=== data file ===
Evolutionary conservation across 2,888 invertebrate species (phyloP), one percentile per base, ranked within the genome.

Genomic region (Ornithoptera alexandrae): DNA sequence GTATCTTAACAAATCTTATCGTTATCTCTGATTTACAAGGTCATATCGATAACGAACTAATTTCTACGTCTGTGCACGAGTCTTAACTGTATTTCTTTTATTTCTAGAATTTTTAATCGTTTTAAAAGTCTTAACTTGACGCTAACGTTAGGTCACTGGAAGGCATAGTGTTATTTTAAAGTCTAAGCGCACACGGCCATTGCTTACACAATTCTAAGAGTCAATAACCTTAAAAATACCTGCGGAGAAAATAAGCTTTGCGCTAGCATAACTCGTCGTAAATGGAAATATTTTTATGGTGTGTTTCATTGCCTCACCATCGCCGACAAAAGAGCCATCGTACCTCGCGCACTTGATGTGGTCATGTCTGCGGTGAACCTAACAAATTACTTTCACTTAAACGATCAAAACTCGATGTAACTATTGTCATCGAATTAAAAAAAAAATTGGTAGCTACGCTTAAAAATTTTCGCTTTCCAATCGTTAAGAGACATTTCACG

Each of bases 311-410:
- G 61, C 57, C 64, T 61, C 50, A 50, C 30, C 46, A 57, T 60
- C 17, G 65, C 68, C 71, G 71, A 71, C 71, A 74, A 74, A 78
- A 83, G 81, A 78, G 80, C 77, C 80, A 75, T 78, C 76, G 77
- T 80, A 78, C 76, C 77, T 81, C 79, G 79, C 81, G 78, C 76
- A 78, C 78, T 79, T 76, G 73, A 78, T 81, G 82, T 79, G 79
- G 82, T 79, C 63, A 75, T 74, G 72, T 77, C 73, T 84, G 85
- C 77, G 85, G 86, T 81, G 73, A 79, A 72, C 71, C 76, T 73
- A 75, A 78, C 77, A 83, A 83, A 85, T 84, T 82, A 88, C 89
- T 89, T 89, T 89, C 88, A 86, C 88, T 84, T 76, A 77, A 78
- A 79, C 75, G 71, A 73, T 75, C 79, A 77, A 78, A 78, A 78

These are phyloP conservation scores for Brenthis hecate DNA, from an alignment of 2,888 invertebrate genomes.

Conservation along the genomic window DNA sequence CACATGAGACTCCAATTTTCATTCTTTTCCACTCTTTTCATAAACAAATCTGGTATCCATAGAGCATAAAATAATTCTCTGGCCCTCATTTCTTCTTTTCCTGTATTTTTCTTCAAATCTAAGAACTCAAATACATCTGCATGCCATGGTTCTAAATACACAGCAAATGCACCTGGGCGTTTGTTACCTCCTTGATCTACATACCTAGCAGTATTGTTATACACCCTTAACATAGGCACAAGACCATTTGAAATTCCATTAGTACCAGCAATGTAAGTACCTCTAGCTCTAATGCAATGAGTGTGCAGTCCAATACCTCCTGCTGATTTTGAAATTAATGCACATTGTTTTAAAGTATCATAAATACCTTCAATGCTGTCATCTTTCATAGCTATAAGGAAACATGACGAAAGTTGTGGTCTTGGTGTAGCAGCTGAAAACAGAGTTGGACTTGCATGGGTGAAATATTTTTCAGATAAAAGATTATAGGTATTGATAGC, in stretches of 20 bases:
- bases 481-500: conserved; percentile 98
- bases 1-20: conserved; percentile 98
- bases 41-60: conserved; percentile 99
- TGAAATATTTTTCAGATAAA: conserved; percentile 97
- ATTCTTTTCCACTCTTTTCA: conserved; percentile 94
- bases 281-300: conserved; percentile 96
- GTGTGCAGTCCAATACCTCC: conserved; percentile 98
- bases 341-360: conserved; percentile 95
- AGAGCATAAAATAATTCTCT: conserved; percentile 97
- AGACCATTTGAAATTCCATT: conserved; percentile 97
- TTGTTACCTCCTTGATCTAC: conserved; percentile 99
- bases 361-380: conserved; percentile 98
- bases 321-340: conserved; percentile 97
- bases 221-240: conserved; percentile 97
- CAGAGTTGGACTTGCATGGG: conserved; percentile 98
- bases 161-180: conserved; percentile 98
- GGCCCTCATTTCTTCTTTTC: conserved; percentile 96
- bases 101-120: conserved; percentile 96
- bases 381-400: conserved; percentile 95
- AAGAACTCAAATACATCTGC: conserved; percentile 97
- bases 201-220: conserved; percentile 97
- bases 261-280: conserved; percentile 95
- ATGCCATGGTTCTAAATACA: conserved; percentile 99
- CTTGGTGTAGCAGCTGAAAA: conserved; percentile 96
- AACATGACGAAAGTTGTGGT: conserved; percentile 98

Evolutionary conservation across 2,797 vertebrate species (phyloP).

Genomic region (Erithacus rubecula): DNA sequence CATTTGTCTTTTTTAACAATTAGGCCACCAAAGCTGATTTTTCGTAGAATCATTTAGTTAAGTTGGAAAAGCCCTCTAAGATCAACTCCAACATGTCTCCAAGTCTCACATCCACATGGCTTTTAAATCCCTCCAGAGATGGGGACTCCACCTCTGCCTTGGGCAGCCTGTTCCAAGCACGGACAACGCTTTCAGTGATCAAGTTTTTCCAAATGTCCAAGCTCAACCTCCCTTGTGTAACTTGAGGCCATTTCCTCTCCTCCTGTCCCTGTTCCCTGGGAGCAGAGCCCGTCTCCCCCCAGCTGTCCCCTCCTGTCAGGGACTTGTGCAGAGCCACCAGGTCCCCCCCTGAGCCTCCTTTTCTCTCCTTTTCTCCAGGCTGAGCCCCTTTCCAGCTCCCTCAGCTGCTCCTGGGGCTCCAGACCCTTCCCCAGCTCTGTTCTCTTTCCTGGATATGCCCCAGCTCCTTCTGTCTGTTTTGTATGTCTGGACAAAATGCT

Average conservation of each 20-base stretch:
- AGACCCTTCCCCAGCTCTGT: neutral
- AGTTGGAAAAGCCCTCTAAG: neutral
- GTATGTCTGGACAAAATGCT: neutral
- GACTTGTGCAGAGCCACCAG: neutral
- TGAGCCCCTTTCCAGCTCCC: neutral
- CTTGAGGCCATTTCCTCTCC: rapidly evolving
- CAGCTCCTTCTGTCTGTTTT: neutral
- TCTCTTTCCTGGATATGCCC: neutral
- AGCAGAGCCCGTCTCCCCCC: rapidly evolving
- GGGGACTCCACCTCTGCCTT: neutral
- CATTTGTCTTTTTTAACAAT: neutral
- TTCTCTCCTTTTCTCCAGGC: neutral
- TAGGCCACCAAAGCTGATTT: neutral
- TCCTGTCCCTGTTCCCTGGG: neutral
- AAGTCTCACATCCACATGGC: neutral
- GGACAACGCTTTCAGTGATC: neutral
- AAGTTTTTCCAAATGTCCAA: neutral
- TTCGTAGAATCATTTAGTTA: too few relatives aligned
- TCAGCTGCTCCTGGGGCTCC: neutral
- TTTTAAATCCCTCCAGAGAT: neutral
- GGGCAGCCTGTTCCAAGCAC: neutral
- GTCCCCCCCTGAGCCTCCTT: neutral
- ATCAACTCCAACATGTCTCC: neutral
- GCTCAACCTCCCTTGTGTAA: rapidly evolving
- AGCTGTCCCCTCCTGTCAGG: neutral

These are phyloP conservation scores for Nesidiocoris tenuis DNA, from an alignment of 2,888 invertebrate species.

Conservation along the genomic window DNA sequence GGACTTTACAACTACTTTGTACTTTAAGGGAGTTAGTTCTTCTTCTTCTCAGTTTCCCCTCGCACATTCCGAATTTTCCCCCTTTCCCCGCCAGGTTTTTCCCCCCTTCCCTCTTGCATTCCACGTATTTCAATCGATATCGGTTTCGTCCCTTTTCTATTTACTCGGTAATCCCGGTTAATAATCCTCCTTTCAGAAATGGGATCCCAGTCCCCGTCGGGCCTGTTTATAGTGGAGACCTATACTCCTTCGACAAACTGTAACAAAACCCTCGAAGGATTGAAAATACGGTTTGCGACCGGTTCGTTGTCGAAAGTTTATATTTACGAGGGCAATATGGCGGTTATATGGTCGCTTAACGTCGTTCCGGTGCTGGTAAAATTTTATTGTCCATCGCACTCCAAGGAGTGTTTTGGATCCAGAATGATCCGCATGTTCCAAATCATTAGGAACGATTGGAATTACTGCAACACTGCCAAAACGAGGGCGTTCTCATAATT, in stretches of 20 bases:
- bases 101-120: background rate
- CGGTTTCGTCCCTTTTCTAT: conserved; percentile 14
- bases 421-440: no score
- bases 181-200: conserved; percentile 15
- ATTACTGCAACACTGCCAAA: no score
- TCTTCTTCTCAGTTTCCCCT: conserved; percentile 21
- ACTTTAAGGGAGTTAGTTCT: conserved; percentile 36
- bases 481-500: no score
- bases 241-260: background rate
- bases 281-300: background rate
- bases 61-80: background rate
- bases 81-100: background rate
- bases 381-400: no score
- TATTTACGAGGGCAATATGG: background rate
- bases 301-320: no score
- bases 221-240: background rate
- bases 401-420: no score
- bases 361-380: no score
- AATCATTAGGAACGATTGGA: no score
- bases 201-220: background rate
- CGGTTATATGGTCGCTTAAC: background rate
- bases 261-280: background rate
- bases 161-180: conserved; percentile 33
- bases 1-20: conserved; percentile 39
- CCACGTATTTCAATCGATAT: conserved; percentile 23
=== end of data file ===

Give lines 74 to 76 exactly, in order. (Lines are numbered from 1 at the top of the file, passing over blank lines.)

- bases 181-200: conserved; percentile 15
- ATTACTGCAACACTGCCAAA: no score
- TCTTCTTCTCAGTTTCCCCT: conserved; percentile 21